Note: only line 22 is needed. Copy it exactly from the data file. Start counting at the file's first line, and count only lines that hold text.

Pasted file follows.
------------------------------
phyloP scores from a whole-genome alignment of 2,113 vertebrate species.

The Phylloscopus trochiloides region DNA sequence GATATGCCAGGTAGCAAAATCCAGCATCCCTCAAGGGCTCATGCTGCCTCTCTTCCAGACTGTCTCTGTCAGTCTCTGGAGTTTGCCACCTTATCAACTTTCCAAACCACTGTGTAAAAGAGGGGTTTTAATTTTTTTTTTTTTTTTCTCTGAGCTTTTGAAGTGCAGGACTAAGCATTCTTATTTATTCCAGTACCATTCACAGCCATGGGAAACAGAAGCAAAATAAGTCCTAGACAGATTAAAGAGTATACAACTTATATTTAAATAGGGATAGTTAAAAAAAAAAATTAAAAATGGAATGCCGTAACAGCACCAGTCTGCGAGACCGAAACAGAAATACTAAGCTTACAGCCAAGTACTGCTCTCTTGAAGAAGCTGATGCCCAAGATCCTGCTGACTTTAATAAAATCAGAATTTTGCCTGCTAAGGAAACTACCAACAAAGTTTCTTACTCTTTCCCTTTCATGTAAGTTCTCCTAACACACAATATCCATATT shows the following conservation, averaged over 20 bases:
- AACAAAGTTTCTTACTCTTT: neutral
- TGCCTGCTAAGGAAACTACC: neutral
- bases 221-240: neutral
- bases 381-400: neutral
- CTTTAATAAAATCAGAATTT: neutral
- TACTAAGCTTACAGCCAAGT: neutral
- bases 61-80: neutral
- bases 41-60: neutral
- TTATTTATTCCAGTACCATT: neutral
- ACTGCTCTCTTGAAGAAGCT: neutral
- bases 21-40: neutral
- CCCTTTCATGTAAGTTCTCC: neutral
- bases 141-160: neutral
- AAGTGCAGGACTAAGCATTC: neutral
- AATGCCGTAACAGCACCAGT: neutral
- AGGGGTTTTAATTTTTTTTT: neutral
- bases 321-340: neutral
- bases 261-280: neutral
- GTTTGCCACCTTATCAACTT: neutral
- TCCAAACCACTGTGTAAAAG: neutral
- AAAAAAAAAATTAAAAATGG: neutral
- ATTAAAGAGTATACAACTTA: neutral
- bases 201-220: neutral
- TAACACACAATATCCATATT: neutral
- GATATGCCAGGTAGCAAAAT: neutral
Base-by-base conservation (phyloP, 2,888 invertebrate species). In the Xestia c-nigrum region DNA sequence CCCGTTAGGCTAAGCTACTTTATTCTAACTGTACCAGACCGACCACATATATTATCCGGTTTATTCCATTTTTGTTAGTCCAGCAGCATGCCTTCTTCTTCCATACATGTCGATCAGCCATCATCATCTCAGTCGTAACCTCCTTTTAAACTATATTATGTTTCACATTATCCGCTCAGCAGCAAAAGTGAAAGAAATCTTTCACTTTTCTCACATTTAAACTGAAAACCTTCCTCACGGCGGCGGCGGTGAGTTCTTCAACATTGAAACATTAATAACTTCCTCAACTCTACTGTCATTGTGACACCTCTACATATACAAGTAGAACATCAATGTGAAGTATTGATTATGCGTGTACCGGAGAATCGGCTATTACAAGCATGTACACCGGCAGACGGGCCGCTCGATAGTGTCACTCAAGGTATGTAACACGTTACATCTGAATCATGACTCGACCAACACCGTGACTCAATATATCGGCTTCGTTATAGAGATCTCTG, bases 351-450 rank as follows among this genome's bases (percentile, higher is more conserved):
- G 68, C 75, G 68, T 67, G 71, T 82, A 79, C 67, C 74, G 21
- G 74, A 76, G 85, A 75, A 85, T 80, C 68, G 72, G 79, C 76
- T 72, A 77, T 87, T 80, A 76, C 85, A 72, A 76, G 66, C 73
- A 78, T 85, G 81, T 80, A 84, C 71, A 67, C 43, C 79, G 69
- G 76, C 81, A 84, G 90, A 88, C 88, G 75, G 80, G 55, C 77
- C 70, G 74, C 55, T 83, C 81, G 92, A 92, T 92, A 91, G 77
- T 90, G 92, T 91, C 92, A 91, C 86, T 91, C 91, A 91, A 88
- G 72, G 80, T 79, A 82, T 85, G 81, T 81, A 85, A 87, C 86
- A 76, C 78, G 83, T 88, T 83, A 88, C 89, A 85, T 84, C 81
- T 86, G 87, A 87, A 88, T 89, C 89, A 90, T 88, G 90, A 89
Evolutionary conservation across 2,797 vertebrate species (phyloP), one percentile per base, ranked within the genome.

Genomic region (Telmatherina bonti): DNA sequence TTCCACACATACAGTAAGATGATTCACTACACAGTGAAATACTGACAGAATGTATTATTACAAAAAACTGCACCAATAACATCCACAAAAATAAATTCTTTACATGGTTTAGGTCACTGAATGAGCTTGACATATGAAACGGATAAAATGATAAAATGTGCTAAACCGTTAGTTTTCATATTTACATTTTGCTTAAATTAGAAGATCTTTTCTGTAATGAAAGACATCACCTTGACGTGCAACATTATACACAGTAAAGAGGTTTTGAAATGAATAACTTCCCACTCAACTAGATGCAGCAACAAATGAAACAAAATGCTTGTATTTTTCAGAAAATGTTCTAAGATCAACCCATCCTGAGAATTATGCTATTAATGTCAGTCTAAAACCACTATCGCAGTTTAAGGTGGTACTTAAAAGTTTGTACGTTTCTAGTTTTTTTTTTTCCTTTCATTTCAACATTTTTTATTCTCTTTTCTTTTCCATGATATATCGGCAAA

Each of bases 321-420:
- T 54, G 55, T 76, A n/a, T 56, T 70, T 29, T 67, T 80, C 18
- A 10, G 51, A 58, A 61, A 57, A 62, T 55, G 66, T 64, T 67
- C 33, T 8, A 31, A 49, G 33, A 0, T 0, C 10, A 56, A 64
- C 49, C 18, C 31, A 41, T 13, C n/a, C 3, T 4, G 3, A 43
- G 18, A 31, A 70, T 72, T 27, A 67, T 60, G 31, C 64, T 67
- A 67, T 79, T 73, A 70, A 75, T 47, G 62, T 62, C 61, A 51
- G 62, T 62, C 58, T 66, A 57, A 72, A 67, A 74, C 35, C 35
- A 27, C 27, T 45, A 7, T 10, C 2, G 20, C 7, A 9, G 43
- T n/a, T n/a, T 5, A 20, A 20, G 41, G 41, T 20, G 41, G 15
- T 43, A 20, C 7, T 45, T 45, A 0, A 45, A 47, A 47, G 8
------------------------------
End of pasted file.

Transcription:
- TCCAAACCACTGTGTAAAAG: neutral